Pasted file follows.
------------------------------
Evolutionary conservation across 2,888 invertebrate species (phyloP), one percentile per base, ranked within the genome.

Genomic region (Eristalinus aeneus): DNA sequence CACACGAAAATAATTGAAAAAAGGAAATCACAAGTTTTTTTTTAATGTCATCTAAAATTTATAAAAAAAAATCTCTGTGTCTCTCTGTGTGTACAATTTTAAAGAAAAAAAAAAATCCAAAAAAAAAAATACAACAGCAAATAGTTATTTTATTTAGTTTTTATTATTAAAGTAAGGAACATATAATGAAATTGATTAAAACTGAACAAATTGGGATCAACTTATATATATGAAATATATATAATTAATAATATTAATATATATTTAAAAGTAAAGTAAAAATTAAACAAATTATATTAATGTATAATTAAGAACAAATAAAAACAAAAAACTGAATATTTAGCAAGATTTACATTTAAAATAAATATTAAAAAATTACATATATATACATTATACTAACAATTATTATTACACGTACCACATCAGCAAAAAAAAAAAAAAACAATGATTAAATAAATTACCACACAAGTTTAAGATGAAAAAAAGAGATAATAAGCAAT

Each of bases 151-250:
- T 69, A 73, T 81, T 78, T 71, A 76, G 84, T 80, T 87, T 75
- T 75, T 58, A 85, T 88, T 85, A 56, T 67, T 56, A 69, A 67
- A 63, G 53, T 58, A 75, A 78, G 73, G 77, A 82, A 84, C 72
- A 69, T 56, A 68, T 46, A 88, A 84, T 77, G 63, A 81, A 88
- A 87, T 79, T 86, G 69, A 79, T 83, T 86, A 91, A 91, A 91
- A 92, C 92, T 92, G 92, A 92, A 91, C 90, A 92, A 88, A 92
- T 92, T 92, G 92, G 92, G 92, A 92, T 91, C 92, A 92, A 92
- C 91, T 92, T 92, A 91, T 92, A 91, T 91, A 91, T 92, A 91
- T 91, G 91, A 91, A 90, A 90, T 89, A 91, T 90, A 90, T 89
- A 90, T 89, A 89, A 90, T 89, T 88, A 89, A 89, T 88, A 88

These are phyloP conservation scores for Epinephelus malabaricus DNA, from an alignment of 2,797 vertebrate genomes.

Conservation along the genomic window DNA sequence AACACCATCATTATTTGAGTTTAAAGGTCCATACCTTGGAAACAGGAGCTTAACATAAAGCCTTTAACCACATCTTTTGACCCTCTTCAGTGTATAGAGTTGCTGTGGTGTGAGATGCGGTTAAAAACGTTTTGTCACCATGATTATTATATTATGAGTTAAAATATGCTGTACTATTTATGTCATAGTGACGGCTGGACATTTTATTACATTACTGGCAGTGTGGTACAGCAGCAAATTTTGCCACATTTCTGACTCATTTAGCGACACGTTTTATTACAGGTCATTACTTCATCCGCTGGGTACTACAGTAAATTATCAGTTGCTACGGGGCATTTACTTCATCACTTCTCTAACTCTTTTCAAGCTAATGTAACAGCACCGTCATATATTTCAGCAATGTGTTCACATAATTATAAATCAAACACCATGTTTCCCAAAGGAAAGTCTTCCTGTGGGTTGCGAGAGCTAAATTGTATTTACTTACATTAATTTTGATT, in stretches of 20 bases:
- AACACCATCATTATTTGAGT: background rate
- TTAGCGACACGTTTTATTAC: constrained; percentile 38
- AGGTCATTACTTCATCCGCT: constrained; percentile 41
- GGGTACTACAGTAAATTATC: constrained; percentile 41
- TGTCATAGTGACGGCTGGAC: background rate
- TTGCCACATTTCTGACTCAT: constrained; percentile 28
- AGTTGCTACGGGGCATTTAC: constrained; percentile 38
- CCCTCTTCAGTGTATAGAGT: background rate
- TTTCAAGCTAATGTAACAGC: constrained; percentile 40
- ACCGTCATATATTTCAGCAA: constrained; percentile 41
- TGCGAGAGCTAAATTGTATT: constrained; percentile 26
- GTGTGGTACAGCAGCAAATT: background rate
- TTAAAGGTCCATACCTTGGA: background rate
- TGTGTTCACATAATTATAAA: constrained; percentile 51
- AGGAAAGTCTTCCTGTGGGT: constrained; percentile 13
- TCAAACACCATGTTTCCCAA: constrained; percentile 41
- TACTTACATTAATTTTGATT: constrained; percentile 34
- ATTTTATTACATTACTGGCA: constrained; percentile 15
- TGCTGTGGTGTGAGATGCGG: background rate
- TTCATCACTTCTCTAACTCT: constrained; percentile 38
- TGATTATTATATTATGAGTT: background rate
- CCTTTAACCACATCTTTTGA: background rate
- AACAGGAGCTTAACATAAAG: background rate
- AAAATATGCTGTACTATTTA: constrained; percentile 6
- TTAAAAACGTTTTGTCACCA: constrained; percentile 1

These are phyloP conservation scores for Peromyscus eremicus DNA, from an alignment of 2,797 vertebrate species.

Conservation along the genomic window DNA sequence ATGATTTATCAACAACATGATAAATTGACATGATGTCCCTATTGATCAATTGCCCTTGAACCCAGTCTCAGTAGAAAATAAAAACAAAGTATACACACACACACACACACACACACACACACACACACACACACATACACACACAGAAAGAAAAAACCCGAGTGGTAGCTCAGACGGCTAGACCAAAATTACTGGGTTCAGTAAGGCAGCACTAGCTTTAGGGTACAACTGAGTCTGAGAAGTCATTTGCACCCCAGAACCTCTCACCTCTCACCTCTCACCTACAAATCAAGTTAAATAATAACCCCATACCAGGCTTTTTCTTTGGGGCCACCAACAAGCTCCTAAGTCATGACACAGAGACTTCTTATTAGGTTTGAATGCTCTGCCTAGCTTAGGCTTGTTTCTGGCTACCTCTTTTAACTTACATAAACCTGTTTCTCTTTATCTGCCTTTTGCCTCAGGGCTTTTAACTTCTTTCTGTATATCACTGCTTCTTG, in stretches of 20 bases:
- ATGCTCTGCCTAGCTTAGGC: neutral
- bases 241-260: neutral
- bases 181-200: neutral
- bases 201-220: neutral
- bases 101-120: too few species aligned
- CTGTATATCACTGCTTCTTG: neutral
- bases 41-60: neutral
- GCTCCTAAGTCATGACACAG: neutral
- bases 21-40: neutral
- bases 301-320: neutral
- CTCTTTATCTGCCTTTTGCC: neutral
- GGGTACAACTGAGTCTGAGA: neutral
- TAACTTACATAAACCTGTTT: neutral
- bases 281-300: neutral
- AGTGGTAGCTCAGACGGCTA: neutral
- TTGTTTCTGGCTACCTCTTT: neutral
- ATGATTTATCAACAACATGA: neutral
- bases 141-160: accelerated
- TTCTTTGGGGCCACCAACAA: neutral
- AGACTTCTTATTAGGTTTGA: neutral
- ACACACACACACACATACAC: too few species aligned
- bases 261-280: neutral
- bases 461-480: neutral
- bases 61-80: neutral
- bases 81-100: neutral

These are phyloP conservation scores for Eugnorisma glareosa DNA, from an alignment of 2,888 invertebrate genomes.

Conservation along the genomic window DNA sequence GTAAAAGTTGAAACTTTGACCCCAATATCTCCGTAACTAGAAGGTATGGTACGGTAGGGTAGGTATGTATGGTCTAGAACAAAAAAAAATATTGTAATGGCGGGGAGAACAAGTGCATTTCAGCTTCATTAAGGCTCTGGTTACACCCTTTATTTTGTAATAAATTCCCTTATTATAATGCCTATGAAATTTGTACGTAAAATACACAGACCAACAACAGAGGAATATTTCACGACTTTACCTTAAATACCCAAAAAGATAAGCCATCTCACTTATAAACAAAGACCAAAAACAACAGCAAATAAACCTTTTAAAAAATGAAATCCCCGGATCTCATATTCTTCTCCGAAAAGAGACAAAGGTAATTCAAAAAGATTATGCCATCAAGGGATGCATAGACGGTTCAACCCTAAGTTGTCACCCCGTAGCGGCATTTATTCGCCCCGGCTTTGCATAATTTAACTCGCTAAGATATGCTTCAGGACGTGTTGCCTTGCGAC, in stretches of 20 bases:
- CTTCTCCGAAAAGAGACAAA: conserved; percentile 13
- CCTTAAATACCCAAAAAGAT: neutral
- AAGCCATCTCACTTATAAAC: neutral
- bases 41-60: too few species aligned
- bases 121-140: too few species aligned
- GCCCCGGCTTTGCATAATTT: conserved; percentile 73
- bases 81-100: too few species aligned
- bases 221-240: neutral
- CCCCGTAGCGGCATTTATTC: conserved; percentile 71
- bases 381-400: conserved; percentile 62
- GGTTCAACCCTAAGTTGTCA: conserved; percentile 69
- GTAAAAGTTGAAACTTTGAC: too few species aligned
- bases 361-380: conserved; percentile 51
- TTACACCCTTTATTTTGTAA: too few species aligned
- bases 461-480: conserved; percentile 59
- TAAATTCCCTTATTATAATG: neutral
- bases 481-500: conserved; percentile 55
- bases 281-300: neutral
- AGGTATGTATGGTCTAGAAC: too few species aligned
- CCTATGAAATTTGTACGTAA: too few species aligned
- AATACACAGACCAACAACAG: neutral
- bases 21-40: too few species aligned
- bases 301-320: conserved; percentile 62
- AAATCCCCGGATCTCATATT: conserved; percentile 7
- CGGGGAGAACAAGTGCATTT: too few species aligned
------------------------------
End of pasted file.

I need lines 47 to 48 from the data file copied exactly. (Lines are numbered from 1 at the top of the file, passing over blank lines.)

- bases 101-120: too few species aligned
- CTGTATATCACTGCTTCTTG: neutral